I’d be curious to read Wilde’s anticipation of our current sacking of the commons. I’ll be sure to read this book on or offline if I get the chance.

Kakalina said...

Having spent some time in the strawberry fields in all kinds of weather, I can assure you that it is not the least bit dignified. On the other hand, I agree with AnneC that there are some manual tasks that I find to be rather enjoyable (in my case, cleaning the kitchen--much to my family's delight).

Greg in Portland said...

I don't know if Wilde could have imagined some of our "service sector" jobs though. Personally, if I had to chose between working in a call center and digging ditches, I would prefer the latter. Dirt doesn't talk back or require constant mentally taxing production of bullshit like you need in most office work. Whenever I had something really mindless to do I would detach my mind and think about some math puzzle or software design I had cooked up. When you have a bunch of corporate cubicle rats around you to deal with all the time you find they require just enough brainpower to keep you from thinking about something useful.

As for Antonin's comments, I don't think there's anything "transhistorical" about the workday, just the rollback of years of progress toward shorter workweeks and better wages by the decades of movement conservatism. Other nations haven't followed suit and the extent to which they have now is due to Anglo-American neoliberal pressure.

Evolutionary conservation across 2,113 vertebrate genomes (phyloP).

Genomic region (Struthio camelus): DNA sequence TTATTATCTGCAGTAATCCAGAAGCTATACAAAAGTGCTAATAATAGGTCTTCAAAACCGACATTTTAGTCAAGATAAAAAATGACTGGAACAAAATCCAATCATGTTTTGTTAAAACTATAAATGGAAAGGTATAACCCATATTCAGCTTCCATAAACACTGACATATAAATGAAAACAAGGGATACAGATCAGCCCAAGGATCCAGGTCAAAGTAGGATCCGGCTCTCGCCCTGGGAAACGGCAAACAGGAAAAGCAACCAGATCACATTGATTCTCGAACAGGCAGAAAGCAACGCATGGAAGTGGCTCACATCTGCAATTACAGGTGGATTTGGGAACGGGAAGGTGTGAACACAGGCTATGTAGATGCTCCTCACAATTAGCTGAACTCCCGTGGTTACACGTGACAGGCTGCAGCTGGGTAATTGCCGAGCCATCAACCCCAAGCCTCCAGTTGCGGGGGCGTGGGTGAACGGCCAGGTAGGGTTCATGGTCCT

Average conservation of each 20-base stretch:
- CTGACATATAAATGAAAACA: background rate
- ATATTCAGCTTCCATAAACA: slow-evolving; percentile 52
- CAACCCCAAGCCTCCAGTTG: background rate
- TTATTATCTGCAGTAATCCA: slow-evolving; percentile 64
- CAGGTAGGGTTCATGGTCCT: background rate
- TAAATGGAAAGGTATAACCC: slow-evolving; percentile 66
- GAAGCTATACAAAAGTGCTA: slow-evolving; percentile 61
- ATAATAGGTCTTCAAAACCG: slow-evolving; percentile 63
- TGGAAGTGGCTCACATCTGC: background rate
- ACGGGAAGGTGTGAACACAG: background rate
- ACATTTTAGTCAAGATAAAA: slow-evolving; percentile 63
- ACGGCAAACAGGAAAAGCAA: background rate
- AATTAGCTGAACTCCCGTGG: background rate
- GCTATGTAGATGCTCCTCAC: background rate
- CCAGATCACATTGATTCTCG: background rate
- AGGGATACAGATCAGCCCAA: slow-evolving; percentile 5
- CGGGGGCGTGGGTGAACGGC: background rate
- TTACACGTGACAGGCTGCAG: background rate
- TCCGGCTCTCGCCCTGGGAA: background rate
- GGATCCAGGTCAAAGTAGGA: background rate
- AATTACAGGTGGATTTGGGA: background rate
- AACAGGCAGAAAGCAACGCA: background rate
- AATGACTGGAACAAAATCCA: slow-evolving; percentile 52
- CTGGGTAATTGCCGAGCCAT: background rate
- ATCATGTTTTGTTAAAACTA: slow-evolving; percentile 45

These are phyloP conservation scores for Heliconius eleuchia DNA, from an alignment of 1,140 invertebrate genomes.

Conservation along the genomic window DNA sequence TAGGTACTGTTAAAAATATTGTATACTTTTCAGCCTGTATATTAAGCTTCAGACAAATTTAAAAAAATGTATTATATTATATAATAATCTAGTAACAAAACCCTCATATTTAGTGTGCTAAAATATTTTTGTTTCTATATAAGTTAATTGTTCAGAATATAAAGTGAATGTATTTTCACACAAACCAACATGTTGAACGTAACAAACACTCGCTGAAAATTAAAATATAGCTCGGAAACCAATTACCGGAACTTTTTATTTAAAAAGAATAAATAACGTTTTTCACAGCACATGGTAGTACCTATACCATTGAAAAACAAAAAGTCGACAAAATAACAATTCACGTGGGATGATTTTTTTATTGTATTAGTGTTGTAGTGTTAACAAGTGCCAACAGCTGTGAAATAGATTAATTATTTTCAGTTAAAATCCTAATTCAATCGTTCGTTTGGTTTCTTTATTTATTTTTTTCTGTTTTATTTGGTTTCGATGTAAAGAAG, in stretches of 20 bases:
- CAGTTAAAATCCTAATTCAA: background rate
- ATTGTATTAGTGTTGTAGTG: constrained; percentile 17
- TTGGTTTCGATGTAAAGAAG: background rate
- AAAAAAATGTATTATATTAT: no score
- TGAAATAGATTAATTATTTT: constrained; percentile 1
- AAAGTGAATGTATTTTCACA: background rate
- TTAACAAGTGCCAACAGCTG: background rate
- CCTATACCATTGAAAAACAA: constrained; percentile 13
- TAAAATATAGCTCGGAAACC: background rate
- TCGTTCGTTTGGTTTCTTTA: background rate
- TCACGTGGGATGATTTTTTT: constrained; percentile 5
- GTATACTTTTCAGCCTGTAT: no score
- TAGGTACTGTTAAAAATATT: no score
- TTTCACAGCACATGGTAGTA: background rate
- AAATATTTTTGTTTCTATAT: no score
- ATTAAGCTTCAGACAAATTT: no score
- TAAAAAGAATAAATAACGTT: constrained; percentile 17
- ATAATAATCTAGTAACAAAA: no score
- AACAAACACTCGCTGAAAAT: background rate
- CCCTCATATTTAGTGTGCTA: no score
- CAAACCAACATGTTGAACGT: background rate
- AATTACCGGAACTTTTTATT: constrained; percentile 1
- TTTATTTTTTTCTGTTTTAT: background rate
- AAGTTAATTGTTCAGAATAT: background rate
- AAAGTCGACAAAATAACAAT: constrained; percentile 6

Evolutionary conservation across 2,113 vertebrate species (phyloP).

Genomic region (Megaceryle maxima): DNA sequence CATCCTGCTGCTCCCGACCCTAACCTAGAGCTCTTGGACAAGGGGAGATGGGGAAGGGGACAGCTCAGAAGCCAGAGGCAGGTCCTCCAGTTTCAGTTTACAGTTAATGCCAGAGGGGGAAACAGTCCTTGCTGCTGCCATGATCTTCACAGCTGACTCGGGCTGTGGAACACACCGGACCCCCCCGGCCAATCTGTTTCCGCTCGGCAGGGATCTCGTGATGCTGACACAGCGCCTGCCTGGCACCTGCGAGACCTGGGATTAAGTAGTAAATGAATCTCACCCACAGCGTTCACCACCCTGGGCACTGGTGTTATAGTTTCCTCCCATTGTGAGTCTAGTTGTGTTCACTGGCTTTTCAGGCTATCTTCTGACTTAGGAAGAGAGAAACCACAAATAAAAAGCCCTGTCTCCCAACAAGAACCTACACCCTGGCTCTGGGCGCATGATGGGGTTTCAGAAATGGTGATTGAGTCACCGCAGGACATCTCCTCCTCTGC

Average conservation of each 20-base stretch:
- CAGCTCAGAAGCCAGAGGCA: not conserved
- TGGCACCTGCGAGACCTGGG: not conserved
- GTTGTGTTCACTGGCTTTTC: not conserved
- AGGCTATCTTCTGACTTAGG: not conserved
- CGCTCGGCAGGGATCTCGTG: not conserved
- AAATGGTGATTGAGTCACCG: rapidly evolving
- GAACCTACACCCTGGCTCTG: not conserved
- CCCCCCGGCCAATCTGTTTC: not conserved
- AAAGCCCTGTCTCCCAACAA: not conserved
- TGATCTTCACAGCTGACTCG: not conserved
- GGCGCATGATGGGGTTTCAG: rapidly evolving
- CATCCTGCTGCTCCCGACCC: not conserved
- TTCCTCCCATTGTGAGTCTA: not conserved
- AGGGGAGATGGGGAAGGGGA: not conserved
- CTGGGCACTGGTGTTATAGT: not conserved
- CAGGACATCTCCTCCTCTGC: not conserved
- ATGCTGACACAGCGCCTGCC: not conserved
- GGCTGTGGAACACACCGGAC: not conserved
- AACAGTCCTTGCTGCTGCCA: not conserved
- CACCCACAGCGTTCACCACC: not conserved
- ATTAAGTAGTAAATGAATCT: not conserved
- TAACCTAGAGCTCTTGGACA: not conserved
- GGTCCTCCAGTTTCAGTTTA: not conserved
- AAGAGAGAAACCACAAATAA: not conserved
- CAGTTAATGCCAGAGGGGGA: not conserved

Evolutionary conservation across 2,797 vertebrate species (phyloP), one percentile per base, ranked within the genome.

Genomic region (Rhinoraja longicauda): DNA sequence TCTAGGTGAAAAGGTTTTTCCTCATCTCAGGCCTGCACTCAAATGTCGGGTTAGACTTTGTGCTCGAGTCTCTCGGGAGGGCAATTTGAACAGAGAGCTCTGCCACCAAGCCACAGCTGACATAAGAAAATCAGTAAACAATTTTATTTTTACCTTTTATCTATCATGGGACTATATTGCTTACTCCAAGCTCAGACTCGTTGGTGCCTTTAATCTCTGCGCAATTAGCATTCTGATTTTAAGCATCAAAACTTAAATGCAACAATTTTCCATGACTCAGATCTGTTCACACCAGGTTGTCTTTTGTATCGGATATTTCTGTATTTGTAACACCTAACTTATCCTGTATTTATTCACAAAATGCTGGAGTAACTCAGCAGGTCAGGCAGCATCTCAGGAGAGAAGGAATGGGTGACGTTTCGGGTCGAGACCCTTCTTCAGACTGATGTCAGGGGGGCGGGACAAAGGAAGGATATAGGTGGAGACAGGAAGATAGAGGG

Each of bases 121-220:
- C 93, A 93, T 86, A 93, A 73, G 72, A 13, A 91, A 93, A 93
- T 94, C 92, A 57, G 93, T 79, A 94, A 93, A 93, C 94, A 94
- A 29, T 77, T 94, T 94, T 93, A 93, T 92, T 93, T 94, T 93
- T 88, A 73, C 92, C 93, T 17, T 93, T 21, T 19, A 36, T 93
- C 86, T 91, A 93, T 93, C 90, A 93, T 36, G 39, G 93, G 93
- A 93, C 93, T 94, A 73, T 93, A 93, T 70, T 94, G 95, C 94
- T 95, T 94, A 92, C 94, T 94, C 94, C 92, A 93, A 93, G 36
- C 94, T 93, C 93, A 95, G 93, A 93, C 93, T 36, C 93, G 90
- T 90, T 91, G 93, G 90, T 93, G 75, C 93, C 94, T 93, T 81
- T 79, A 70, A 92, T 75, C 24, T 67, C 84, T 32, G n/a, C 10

America has managed to avoid mass unemployment in the face of automation and improved efficiency largely by pursuing endless growth in consumption using its amazingly advanced advertising industry. So you get huge demand for McMansions, SUVS, Jet Skis, boats and mountains of other crap. Environmental concerns and peak oil will make this model of growth difficult to sustain and force even Americans with their stupid work-for-its-sake mentality to make some choices about reduced work hours vs. having legions of the unemployable roaming around. My guess - Murka will choose the latter and dissolve into a Mad Max movie at some point. There's plenty of crazy festering out there in Redstateland. A new depression would just be the spark to ignite it.